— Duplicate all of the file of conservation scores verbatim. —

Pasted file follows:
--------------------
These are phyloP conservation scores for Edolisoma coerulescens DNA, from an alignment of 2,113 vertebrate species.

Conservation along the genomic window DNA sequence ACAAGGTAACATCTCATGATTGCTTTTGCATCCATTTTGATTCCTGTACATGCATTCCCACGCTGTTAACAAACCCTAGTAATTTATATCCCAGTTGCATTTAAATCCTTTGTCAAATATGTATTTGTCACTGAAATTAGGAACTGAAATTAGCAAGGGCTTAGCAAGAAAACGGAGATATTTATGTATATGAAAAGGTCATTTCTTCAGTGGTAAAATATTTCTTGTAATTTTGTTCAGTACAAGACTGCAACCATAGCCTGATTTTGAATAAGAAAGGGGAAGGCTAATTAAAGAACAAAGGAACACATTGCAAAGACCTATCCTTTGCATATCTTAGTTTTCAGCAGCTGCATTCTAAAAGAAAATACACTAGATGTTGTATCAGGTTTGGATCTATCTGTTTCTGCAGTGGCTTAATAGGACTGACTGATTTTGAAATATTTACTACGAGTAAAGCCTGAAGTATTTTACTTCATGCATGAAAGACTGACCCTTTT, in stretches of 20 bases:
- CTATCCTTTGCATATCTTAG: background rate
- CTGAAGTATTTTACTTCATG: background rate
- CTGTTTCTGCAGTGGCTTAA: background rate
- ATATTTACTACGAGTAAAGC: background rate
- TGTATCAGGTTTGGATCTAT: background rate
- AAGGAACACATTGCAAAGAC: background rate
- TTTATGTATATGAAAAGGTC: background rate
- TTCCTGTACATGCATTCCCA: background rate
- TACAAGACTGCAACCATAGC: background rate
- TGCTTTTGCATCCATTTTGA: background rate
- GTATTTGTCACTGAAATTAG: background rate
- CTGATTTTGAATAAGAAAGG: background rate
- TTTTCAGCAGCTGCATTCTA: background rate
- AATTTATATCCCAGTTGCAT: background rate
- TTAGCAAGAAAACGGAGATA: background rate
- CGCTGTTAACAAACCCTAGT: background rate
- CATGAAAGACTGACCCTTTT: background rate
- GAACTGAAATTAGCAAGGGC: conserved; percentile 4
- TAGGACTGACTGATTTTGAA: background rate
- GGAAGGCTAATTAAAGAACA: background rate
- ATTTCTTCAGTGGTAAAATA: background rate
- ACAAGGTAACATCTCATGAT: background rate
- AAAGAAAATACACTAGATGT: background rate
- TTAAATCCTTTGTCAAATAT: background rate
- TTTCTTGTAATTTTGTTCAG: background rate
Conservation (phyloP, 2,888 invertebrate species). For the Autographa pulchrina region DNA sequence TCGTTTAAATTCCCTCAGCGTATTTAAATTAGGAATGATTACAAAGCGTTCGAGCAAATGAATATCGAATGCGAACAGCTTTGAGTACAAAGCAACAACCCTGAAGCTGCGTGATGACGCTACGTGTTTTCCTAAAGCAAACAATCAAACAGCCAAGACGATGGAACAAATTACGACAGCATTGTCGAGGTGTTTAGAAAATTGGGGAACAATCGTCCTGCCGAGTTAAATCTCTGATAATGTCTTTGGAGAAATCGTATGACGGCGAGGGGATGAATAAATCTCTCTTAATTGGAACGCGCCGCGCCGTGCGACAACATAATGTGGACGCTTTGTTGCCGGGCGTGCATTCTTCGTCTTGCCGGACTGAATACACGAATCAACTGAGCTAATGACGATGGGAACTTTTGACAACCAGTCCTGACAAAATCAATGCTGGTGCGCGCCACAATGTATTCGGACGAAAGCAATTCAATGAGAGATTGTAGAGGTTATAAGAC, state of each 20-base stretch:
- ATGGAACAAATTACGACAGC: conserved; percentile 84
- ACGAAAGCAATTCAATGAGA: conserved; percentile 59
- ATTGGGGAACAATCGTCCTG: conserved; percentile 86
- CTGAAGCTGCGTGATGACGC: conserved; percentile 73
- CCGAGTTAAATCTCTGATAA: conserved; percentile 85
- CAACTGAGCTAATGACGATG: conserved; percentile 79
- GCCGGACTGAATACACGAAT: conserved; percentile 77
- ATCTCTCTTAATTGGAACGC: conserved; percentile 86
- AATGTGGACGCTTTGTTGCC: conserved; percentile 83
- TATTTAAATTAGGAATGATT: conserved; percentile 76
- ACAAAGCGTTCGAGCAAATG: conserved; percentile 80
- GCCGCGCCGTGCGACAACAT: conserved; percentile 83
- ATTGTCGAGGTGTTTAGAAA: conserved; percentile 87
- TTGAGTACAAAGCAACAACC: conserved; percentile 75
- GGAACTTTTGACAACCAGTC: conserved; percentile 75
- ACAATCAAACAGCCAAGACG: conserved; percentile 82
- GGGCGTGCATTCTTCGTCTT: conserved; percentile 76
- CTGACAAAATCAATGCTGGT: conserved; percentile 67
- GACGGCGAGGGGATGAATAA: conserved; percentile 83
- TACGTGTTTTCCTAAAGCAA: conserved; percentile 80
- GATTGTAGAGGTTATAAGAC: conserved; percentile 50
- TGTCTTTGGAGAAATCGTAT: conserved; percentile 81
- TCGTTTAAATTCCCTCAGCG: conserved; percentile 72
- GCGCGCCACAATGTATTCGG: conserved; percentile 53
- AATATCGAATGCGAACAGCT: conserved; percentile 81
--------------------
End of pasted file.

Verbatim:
These are phyloP conservation scores for Edolisoma coerulescens DNA, from an alignment of 2,113 vertebrate species.

Conservation along the genomic window DNA sequence ACAAGGTAACATCTCATGATTGCTTTTGCATCCATTTTGATTCCTGTACATGCATTCCCACGCTGTTAACAAACCCTAGTAATTTATATCCCAGTTGCATTTAAATCCTTTGTCAAATATGTATTTGTCACTGAAATTAGGAACTGAAATTAGCAAGGGCTTAGCAAGAAAACGGAGATATTTATGTATATGAAAAGGTCATTTCTTCAGTGGTAAAATATTTCTTGTAATTTTGTTCAGTACAAGACTGCAACCATAGCCTGATTTTGAATAAGAAAGGGGAAGGCTAATTAAAGAACAAAGGAACACATTGCAAAGACCTATCCTTTGCATATCTTAGTTTTCAGCAGCTGCATTCTAAAAGAAAATACACTAGATGTTGTATCAGGTTTGGATCTATCTGTTTCTGCAGTGGCTTAATAGGACTGACTGATTTTGAAATATTTACTACGAGTAAAGCCTGAAGTATTTTACTTCATGCATGAAAGACTGACCCTTTT, in stretches of 20 bases:
- CTATCCTTTGCATATCTTAG: background rate
- CTGAAGTATTTTACTTCATG: background rate
- CTGTTTCTGCAGTGGCTTAA: background rate
- ATATTTACTACGAGTAAAGC: background rate
- TGTATCAGGTTTGGATCTAT: background rate
- AAGGAACACATTGCAAAGAC: background rate
- TTTATGTATATGAAAAGGTC: background rate
- TTCCTGTACATGCATTCCCA: background rate
- TACAAGACTGCAACCATAGC: background rate
- TGCTTTTGCATCCATTTTGA: background rate
- GTATTTGTCACTGAAATTAG: background rate
- CTGATTTTGAATAAGAAAGG: background rate
- TTTTCAGCAGCTGCATTCTA: background rate
- AATTTATATCCCAGTTGCAT: background rate
- TTAGCAAGAAAACGGAGATA: background rate
- CGCTGTTAACAAACCCTAGT: background rate
- CATGAAAGACTGACCCTTTT: background rate
- GAACTGAAATTAGCAAGGGC: conserved; percentile 4
- TAGGACTGACTGATTTTGAA: background rate
- GGAAGGCTAATTAAAGAACA: background rate
- ATTTCTTCAGTGGTAAAATA: background rate
- ACAAGGTAACATCTCATGAT: background rate
- AAAGAAAATACACTAGATGT: background rate
- TTAAATCCTTTGTCAAATAT: background rate
- TTTCTTGTAATTTTGTTCAG: background rate
Conservation (phyloP, 2,888 invertebrate species). For the Autographa pulchrina region DNA sequence TCGTTTAAATTCCCTCAGCGTATTTAAATTAGGAATGATTACAAAGCGTTCGAGCAAATGAATATCGAATGCGAACAGCTTTGAGTACAAAGCAACAACCCTGAAGCTGCGTGATGACGCTACGTGTTTTCCTAAAGCAAACAATCAAACAGCCAAGACGATGGAACAAATTACGACAGCATTGTCGAGGTGTTTAGAAAATTGGGGAACAATCGTCCTGCCGAGTTAAATCTCTGATAATGTCTTTGGAGAAATCGTATGACGGCGAGGGGATGAATAAATCTCTCTTAATTGGAACGCGCCGCGCCGTGCGACAACATAATGTGGACGCTTTGTTGCCGGGCGTGCATTCTTCGTCTTGCCGGACTGAATACACGAATCAACTGAGCTAATGACGATGGGAACTTTTGACAACCAGTCCTGACAAAATCAATGCTGGTGCGCGCCACAATGTATTCGGACGAAAGCAATTCAATGAGAGATTGTAGAGGTTATAAGAC, state of each 20-base stretch:
- ATGGAACAAATTACGACAGC: conserved; percentile 84
- ACGAAAGCAATTCAATGAGA: conserved; percentile 59
- ATTGGGGAACAATCGTCCTG: conserved; percentile 86
- CTGAAGCTGCGTGATGACGC: conserved; percentile 73
- CCGAGTTAAATCTCTGATAA: conserved; percentile 85
- CAACTGAGCTAATGACGATG: conserved; percentile 79
- GCCGGACTGAATACACGAAT: conserved; percentile 77
- ATCTCTCTTAATTGGAACGC: conserved; percentile 86
- AATGTGGACGCTTTGTTGCC: conserved; percentile 83
- TATTTAAATTAGGAATGATT: conserved; percentile 76
- ACAAAGCGTTCGAGCAAATG: conserved; percentile 80
- GCCGCGCCGTGCGACAACAT: conserved; percentile 83
- ATTGTCGAGGTGTTTAGAAA: conserved; percentile 87
- TTGAGTACAAAGCAACAACC: conserved; percentile 75
- GGAACTTTTGACAACCAGTC: conserved; percentile 75
- ACAATCAAACAGCCAAGACG: conserved; percentile 82
- GGGCGTGCATTCTTCGTCTT: conserved; percentile 76
- CTGACAAAATCAATGCTGGT: conserved; percentile 67
- GACGGCGAGGGGATGAATAA: conserved; percentile 83
- TACGTGTTTTCCTAAAGCAA: conserved; percentile 80
- GATTGTAGAGGTTATAAGAC: conserved; percentile 50
- TGTCTTTGGAGAAATCGTAT: conserved; percentile 81
- TCGTTTAAATTCCCTCAGCG: conserved; percentile 72
- GCGCGCCACAATGTATTCGG: conserved; percentile 53
- AATATCGAATGCGAACAGCT: conserved; percentile 81